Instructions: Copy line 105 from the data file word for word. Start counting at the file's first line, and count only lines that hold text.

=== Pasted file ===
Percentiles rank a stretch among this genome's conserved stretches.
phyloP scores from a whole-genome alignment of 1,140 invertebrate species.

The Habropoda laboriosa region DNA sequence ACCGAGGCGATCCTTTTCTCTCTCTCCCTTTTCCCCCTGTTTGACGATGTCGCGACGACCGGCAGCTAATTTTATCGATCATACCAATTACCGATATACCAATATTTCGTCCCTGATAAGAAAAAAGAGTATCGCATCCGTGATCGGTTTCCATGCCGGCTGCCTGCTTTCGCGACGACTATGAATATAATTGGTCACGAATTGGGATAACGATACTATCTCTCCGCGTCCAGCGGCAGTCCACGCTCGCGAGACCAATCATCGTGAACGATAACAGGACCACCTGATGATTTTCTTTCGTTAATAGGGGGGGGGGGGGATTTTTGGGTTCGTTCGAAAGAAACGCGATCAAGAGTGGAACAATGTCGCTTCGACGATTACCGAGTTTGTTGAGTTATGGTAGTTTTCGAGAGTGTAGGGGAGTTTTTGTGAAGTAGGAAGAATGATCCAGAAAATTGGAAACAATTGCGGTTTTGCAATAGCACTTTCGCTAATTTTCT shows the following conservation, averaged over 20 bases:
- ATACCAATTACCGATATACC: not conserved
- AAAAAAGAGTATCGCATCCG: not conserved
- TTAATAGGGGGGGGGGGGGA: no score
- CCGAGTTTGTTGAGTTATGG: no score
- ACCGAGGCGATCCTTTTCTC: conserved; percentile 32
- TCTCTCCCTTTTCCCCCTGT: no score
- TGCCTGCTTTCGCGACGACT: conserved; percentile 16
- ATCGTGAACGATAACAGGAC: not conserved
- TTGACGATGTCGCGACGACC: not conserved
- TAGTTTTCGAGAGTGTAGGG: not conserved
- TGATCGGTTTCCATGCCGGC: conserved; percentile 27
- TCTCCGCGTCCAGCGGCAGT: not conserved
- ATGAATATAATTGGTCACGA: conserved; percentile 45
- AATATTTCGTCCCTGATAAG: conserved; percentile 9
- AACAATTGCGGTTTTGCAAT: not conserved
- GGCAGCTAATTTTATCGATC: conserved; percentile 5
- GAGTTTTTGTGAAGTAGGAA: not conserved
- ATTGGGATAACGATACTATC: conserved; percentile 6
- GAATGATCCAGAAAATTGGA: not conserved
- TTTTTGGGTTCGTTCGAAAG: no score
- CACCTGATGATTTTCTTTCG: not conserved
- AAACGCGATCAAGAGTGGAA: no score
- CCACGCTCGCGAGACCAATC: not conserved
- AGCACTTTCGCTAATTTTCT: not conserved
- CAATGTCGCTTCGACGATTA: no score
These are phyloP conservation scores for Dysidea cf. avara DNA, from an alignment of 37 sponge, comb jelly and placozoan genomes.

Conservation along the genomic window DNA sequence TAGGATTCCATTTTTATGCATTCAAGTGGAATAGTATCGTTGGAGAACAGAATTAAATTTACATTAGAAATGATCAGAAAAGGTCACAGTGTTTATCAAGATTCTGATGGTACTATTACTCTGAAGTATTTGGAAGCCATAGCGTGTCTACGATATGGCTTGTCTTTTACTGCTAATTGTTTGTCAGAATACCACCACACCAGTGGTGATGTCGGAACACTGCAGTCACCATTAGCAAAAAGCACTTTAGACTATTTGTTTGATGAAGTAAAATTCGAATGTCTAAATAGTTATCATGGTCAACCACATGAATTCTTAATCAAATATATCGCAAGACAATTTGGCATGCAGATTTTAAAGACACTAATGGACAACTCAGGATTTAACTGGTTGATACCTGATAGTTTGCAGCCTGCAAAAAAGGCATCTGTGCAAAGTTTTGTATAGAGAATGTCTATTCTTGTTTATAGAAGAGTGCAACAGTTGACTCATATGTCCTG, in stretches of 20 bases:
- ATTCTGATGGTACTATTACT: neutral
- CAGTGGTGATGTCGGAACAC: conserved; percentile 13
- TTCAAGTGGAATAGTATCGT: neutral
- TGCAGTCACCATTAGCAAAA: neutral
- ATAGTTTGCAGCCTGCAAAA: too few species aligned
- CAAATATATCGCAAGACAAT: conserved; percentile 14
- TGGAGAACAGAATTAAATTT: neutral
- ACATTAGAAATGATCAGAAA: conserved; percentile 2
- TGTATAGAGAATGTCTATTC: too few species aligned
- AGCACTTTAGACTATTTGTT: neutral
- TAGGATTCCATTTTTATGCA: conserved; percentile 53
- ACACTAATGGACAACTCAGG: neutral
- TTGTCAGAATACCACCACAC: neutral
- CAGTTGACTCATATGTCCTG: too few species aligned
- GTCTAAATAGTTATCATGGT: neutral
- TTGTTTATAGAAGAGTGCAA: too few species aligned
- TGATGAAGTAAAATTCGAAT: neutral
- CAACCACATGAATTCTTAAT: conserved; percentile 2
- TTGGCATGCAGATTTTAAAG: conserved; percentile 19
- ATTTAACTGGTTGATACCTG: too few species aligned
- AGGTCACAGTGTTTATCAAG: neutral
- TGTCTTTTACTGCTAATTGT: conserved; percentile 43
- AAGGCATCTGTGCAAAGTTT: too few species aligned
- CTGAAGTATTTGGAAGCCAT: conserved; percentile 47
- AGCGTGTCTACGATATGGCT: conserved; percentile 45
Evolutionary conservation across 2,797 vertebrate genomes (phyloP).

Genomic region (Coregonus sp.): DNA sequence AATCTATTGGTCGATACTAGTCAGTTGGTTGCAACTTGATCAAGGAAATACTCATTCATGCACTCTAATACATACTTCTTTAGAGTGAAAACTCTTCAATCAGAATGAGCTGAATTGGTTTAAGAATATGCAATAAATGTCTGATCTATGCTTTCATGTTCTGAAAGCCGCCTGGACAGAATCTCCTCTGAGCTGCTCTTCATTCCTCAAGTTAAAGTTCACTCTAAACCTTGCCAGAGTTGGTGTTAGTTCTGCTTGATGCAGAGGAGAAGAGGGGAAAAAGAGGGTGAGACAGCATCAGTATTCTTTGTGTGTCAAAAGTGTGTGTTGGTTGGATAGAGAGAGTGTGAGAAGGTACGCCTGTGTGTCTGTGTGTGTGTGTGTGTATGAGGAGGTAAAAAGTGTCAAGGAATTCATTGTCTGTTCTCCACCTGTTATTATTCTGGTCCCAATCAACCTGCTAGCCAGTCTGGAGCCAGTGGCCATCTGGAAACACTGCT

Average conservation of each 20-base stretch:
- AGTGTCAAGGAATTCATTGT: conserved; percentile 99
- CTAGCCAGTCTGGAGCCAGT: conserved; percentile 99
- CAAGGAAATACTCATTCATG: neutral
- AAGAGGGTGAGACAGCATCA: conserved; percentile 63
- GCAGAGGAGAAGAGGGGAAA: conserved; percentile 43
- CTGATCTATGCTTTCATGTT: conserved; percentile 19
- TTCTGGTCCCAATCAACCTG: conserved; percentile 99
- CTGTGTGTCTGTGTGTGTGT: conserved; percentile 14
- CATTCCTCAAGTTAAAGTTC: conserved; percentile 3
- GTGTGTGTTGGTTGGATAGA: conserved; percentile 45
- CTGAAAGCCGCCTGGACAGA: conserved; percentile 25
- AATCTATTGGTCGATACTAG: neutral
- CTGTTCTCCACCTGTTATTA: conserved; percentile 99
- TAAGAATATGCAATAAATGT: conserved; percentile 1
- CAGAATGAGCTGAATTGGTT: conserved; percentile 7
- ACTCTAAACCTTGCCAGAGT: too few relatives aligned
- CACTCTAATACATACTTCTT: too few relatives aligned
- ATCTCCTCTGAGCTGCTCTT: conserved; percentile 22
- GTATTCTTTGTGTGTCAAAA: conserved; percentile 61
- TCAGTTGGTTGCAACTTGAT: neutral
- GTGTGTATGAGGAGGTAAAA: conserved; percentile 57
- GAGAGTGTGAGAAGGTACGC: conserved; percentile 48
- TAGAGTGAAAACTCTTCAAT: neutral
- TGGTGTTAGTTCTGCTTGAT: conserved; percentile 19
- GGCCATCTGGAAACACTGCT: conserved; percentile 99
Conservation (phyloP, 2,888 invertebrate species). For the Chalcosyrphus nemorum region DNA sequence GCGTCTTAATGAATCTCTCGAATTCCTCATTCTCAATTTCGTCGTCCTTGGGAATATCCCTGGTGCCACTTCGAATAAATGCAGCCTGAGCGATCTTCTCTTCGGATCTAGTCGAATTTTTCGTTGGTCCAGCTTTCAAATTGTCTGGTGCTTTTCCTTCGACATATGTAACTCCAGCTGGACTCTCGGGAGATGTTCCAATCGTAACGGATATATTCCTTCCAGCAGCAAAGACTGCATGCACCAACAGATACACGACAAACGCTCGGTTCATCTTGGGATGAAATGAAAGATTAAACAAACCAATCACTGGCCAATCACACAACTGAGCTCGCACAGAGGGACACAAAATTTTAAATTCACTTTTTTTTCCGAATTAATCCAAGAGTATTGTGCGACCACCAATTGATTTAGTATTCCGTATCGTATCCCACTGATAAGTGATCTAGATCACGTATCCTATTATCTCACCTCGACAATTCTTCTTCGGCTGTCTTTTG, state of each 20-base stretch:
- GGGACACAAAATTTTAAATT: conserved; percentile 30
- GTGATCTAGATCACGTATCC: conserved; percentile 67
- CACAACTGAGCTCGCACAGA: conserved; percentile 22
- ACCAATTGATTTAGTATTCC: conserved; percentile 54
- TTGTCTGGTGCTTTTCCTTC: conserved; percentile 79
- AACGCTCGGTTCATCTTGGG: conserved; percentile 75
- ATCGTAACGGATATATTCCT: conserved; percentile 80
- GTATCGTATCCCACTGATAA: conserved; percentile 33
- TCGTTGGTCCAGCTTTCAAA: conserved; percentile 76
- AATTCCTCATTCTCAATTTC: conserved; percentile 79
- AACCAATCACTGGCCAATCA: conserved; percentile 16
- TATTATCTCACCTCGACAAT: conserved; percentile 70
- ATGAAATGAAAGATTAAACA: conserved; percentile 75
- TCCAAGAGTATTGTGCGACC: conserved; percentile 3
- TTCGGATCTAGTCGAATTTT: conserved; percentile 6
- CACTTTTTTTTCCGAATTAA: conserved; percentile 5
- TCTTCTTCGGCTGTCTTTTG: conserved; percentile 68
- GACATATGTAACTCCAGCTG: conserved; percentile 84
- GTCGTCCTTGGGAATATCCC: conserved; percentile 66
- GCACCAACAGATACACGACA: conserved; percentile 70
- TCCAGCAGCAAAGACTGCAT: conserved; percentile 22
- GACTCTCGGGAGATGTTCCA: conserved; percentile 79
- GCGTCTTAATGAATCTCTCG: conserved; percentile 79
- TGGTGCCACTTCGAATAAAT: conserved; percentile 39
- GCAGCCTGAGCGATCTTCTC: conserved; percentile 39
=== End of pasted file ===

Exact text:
- TCCAGCAGCAAAGACTGCAT: conserved; percentile 22